It's how we have found ourselves in a so called secular state that's no more than a religious state in actual fact, at war with itself. Recently I drew the attention of a colleague to how the two weeks of Christmas and New Year will gravely impact our business because of Christmas and New Year falling on consecutive Sundays respectively, and how Christians would insist on at least two working days after the appointed days, especially in a year when the sultanate wrongly predicted the appearance of the moon, which should signal the beginning of a Muslim festival that normally lasts two days in Nigeria, leading to a situation where it now lasted three days. It is that attitude that makes Nigerian Christians the only of their kind worldwide that go on pilgrimage, even when it isn't a stipulated "pillar" of their religion, which brought about an unfortunate situation recently where in the face of the dwindling fortunes of the Naira before the Dollar, yet it was heavily subsidized initially for Christian pilgrims, then much later for their Muslim counterparts, while Nigeria's foremost tomato puree company teetered on the verge of collapse, as the government continually turned a deaf ear to the pleas of its owner for foreign exchange relief to enable him meet his local and international obligations, amongst several such companies which had laid off staff severally, even shut down operations as Nigeria's economic woes deepens.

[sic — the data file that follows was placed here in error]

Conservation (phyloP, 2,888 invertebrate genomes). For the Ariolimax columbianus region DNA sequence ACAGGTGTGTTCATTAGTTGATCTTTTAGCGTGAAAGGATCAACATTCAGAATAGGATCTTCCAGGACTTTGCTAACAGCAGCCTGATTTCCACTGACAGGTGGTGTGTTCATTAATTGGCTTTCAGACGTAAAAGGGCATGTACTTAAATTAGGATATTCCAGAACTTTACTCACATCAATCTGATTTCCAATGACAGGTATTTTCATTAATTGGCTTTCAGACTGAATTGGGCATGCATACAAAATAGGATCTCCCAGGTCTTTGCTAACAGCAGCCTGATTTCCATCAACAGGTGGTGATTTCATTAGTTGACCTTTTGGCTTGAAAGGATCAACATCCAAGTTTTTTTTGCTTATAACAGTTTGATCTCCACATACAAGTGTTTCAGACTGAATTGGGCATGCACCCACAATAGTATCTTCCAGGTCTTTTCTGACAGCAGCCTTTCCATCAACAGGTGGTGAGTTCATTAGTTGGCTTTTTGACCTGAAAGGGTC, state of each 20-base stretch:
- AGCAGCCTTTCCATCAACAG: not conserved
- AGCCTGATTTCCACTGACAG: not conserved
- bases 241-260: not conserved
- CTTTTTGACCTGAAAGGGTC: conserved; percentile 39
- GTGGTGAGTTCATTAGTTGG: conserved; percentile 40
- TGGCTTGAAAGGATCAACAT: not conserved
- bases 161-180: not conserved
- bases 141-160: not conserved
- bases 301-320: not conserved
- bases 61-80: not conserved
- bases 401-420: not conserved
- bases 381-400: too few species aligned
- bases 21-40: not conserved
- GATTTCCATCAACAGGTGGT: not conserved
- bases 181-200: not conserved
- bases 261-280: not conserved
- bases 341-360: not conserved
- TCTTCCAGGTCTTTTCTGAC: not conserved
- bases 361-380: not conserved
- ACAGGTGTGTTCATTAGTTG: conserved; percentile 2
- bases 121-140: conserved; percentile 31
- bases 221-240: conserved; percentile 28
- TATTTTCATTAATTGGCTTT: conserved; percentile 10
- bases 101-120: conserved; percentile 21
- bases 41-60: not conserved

When I think about religion in the Nigerian context it's only aches and pains at the hurtful things it's done us than the good it's brought our society that readily comes to mind. The so called good is even such as bordering on selfishness and self preservation, "God-be-with-me-while-others-can-go-to-hell" mentality pervades the land. When the minister of power, works and housing, Babatunde Raji Fashola delivered a speech at the convocation ceremony of the University of Benin last week, he recounted a story about a professor who knew well to separate church/mosque from state in his mind, and in outlook, and how he as well has managed to do likewise, and though you could fault Fashola, a Muslim on many grounds, as former governor and now minister, you cannot deny the fact that his very cerebral personality, and his accompanying work ethic. Unfortunately, the larger population are still in the darkness imposed on us by religion, that's why metropolitan Lagos is littered, not only with churches and mosques, as against edifice and infrastructure that speak to growth and development, but also (especially at the crossroads) with earthen bowls of sacrificial food, fruit and barley offerings to gods and spirits, so strategically placed by some Lagosians, in the thick of night invoking such "powers" to intervene in trivia that the west have learnt to solve with logic, science and technology. The west having become their own gods, to the abandonment of the ones they sold us in their land, have variously converted the worship places of their gods to museums somewhat, or civic centres, some of which they use as voting centres, as I observed in the last presidential elections in the USA. Abeg, I don taya jare!


'kovich


PICTURE CREDIT:
- https://www.naij.com/1059328-see-number-security-men-follow-pastor-ayo-oritsejafor-wife-around-photos.html